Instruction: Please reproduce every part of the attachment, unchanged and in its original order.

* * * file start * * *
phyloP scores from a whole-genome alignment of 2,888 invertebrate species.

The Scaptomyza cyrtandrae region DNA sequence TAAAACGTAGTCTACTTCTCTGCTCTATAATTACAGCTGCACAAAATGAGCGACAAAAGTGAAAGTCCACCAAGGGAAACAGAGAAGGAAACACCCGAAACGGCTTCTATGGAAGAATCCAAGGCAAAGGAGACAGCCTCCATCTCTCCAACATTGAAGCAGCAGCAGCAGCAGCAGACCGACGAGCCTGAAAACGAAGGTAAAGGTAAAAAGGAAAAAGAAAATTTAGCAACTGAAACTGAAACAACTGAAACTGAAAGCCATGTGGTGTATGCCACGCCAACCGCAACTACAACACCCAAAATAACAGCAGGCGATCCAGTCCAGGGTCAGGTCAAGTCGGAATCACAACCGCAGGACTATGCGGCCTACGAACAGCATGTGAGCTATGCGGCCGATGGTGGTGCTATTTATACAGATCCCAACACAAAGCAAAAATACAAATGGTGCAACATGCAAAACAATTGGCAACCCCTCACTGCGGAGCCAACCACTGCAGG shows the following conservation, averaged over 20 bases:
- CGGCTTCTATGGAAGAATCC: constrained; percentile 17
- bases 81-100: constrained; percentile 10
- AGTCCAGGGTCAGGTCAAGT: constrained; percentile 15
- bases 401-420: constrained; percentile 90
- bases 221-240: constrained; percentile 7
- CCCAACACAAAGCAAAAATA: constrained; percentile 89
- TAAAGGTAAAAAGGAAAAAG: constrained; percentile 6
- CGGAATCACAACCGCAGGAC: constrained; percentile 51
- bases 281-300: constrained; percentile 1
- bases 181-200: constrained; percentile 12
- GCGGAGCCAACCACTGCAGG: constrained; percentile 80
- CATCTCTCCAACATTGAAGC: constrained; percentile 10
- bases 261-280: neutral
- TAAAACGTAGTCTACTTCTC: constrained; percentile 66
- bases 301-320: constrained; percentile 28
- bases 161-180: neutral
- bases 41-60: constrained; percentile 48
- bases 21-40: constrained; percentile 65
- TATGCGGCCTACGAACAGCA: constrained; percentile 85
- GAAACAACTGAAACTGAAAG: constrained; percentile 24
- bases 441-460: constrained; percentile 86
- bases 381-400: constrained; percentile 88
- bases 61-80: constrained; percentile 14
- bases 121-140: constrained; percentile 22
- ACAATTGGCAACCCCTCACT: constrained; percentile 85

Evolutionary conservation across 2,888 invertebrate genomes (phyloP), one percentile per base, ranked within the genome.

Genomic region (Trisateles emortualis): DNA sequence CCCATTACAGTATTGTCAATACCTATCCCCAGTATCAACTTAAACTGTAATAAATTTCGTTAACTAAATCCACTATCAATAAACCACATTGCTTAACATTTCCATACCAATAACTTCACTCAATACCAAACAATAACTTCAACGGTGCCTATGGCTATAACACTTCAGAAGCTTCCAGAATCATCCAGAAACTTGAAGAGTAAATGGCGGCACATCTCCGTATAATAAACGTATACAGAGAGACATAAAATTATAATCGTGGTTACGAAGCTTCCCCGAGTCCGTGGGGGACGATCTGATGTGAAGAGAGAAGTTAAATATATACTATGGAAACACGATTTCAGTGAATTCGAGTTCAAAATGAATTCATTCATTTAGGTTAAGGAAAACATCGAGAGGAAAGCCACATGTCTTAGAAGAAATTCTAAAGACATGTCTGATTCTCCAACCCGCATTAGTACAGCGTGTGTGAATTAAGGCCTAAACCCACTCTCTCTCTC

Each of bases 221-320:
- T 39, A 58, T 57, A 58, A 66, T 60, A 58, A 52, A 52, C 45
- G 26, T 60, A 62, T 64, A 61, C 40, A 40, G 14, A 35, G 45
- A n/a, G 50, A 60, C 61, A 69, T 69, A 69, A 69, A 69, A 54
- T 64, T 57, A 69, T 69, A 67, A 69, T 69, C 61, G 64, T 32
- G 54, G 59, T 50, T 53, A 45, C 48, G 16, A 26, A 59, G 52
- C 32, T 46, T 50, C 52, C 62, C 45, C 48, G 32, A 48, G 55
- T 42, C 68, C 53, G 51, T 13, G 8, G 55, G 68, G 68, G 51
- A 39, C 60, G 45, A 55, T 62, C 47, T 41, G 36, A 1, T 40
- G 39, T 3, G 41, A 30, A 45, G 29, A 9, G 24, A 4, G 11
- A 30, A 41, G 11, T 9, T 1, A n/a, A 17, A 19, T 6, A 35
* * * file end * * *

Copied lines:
phyloP scores from a whole-genome alignment of 2,888 invertebrate species.

The Scaptomyza cyrtandrae region DNA sequence TAAAACGTAGTCTACTTCTCTGCTCTATAATTACAGCTGCACAAAATGAGCGACAAAAGTGAAAGTCCACCAAGGGAAACAGAGAAGGAAACACCCGAAACGGCTTCTATGGAAGAATCCAAGGCAAAGGAGACAGCCTCCATCTCTCCAACATTGAAGCAGCAGCAGCAGCAGCAGACCGACGAGCCTGAAAACGAAGGTAAAGGTAAAAAGGAAAAAGAAAATTTAGCAACTGAAACTGAAACAACTGAAACTGAAAGCCATGTGGTGTATGCCACGCCAACCGCAACTACAACACCCAAAATAACAGCAGGCGATCCAGTCCAGGGTCAGGTCAAGTCGGAATCACAACCGCAGGACTATGCGGCCTACGAACAGCATGTGAGCTATGCGGCCGATGGTGGTGCTATTTATACAGATCCCAACACAAAGCAAAAATACAAATGGTGCAACATGCAAAACAATTGGCAACCCCTCACTGCGGAGCCAACCACTGCAGG shows the following conservation, averaged over 20 bases:
- CGGCTTCTATGGAAGAATCC: constrained; percentile 17
- bases 81-100: constrained; percentile 10
- AGTCCAGGGTCAGGTCAAGT: constrained; percentile 15
- bases 401-420: constrained; percentile 90
- bases 221-240: constrained; percentile 7
- CCCAACACAAAGCAAAAATA: constrained; percentile 89
- TAAAGGTAAAAAGGAAAAAG: constrained; percentile 6
- CGGAATCACAACCGCAGGAC: constrained; percentile 51
- bases 281-300: constrained; percentile 1
- bases 181-200: constrained; percentile 12
- GCGGAGCCAACCACTGCAGG: constrained; percentile 80
- CATCTCTCCAACATTGAAGC: constrained; percentile 10
- bases 261-280: neutral
- TAAAACGTAGTCTACTTCTC: constrained; percentile 66
- bases 301-320: constrained; percentile 28
- bases 161-180: neutral
- bases 41-60: constrained; percentile 48
- bases 21-40: constrained; percentile 65
- TATGCGGCCTACGAACAGCA: constrained; percentile 85
- GAAACAACTGAAACTGAAAG: constrained; percentile 24
- bases 441-460: constrained; percentile 86
- bases 381-400: constrained; percentile 88
- bases 61-80: constrained; percentile 14
- bases 121-140: constrained; percentile 22
- ACAATTGGCAACCCCTCACT: constrained; percentile 85

Evolutionary conservation across 2,888 invertebrate genomes (phyloP), one percentile per base, ranked within the genome.

Genomic region (Trisateles emortualis): DNA sequence CCCATTACAGTATTGTCAATACCTATCCCCAGTATCAACTTAAACTGTAATAAATTTCGTTAACTAAATCCACTATCAATAAACCACATTGCTTAACATTTCCATACCAATAACTTCACTCAATACCAAACAATAACTTCAACGGTGCCTATGGCTATAACACTTCAGAAGCTTCCAGAATCATCCAGAAACTTGAAGAGTAAATGGCGGCACATCTCCGTATAATAAACGTATACAGAGAGACATAAAATTATAATCGTGGTTACGAAGCTTCCCCGAGTCCGTGGGGGACGATCTGATGTGAAGAGAGAAGTTAAATATATACTATGGAAACACGATTTCAGTGAATTCGAGTTCAAAATGAATTCATTCATTTAGGTTAAGGAAAACATCGAGAGGAAAGCCACATGTCTTAGAAGAAATTCTAAAGACATGTCTGATTCTCCAACCCGCATTAGTACAGCGTGTGTGAATTAAGGCCTAAACCCACTCTCTCTCTC

Each of bases 221-320:
- T 39, A 58, T 57, A 58, A 66, T 60, A 58, A 52, A 52, C 45
- G 26, T 60, A 62, T 64, A 61, C 40, A 40, G 14, A 35, G 45
- A n/a, G 50, A 60, C 61, A 69, T 69, A 69, A 69, A 69, A 54
- T 64, T 57, A 69, T 69, A 67, A 69, T 69, C 61, G 64, T 32
- G 54, G 59, T 50, T 53, A 45, C 48, G 16, A 26, A 59, G 52
- C 32, T 46, T 50, C 52, C 62, C 45, C 48, G 32, A 48, G 55
- T 42, C 68, C 53, G 51, T 13, G 8, G 55, G 68, G 68, G 51
- A 39, C 60, G 45, A 55, T 62, C 47, T 41, G 36, A 1, T 40
- G 39, T 3, G 41, A 30, A 45, G 29, A 9, G 24, A 4, G 11
- A 30, A 41, G 11, T 9, T 1, A n/a, A 17, A 19, T 6, A 35